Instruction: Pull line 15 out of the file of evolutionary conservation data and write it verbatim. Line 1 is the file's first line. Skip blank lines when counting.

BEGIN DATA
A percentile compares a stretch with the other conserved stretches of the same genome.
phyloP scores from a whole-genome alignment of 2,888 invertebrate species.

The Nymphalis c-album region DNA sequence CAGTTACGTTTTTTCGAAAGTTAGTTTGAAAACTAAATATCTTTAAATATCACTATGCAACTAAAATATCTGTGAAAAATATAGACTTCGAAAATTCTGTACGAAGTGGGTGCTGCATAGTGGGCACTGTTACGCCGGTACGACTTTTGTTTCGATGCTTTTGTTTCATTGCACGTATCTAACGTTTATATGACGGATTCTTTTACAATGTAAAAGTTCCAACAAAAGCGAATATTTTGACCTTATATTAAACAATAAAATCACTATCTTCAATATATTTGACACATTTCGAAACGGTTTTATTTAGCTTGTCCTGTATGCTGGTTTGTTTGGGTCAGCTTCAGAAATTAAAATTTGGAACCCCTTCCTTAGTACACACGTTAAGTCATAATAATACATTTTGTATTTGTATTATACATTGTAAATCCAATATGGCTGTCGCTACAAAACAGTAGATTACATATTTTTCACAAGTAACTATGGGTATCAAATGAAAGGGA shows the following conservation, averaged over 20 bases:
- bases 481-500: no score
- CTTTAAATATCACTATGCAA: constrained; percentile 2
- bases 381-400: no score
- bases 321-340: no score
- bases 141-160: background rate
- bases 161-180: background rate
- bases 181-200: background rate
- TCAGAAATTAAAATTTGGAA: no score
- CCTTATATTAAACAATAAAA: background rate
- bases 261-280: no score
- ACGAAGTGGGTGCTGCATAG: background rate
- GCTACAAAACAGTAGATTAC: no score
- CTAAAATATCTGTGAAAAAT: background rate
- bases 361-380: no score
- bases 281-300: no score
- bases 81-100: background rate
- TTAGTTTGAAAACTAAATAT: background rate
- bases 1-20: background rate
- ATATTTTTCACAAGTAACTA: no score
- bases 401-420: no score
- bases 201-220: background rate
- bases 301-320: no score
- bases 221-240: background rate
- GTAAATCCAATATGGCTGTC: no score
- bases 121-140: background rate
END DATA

- GCTACAAAACAGTAGATTAC: no score